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If you’re having a hard time clearing your mind or working through a challenging problem, try taking a long walk in the woods. For me, there’s nothing better. My neighborhood sits next to a small lake with some great hiking trails, and weather permitting, I try to get out there at least once a day for an hour or two.
Sometimes my son Jack joins me. When he does, my “therapeutic” hikes become more of an intense question and answer session.
“Dad, are there bears in these woods?”
“Dad, is Big Foot real?”
“Dad, if you were going to be a creature, would you live on land or in the ocean?”
“Dad, why don’t you ever invite Mom to come hiking with us?”
No matter how hilly the terrain or how much I push the pace, Jack can fire off a question every 30 seconds for two hours without a single pause. Sometimes, when I’m on the verge of being annoyed, I remind myself that pretty soon he’ll be a teenager and he probably won’t ask me a single question EVER!
Most of the time Jack is the one asking the questions and I’m the one teaching; however, the other day, Jack said to me, “Dad, did you know that some coral reefs are inhabited by prehistoric creatures?” I’d never heard that before, so I responded, “You know, I’m not sure if I knew that, but it’s interesting. Did you learn that at summer camp?”
Jack replied, “Nope, I learned it watching Scooby-Doo. Dad, Scooby-Doo is mostly entertainment, but they do throw in some occasional learning. There are other shows that are all learning, but I think Scooby-Doo understands that a little learning combined with a lot of entertainment makes for more overall learning!”
My wife and I have always marveled that Jack is an old soul, but his insightful comment really struck a cord with me. In that instant, I thought, “that right there is what content marketing is all about.”
Jack’s Rules for Content Marketing Success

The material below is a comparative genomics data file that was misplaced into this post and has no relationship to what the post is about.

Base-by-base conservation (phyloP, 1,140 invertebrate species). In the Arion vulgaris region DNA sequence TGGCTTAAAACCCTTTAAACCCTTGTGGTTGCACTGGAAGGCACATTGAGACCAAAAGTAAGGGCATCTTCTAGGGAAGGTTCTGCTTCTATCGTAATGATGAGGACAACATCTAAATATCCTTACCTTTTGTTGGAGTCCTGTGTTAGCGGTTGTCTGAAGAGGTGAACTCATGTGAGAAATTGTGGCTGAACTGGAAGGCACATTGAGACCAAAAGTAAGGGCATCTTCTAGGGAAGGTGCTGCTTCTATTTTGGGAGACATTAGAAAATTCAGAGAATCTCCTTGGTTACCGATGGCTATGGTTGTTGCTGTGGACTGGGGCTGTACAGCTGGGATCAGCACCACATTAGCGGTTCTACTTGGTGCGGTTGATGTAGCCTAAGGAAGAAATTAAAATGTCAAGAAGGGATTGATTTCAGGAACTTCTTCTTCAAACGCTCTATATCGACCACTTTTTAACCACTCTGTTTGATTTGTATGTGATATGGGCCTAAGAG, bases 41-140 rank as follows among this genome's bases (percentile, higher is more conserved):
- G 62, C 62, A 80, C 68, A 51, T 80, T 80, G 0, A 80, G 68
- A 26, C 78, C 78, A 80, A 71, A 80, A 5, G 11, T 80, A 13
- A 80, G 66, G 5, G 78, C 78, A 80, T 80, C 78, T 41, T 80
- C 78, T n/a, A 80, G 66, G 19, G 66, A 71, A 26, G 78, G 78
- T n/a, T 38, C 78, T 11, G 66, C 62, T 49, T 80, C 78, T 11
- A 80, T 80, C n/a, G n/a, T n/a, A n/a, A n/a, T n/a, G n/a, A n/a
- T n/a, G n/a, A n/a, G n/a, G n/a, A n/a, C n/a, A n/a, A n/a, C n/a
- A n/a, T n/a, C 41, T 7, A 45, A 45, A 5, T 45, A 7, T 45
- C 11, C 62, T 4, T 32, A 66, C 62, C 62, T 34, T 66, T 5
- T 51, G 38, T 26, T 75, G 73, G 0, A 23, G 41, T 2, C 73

A few years ago when no one knew what content marketing was, companies investing in it were riding a wave of success unlike any in the history of marketing. Today, content marketing is more like swimming upstream against the current.
Here are Jack’s tips to maximize your ROI:
1. Blend Entertainment with Education
A few years ago, most company websites were digital brochures filled with sales copy and not much more. Hardly anyone knew what content marketing was and even fewer were actively engaging in it. Back then, creating educational (vs. sales) was enough to make your company unique.
Today, this is no longer the case. Content marketing is the new “in” thing. Everyone from energy drink manufacturers to business insurance companies are investing in it—big time.
In an increasing number of industries, if you want your content marketing to work, you have to blend educational content with entertainment. This is especially true if you’re using social media sites to distribute your content. People aren’t on Facebook to learn about your product, so you’ve got to find a way to connect your message to timely events and/or entertaining content.
2. Connect your message to what your audience cares about
This is easier for some companies than for others. At Blue Corona, we help other small-medium sized businesses use the web to grow faster, increase profitability, and create communities of raving fans and unofficial brand ambassadors. We’re a cost-effective, headache-free alternative to hiring and managing an in-house online marketing department.
Small business, entrepreneurship, digital marketing, and business growth are hot topics. There are dozens of media companies—such as Inc. magazine—devoted to each of these topics, so it’s relatively easy to connect our core messages with our target audience. But, as you might imagine, doing this is a bit more difficult if you’re selling something like business insurance or payroll services.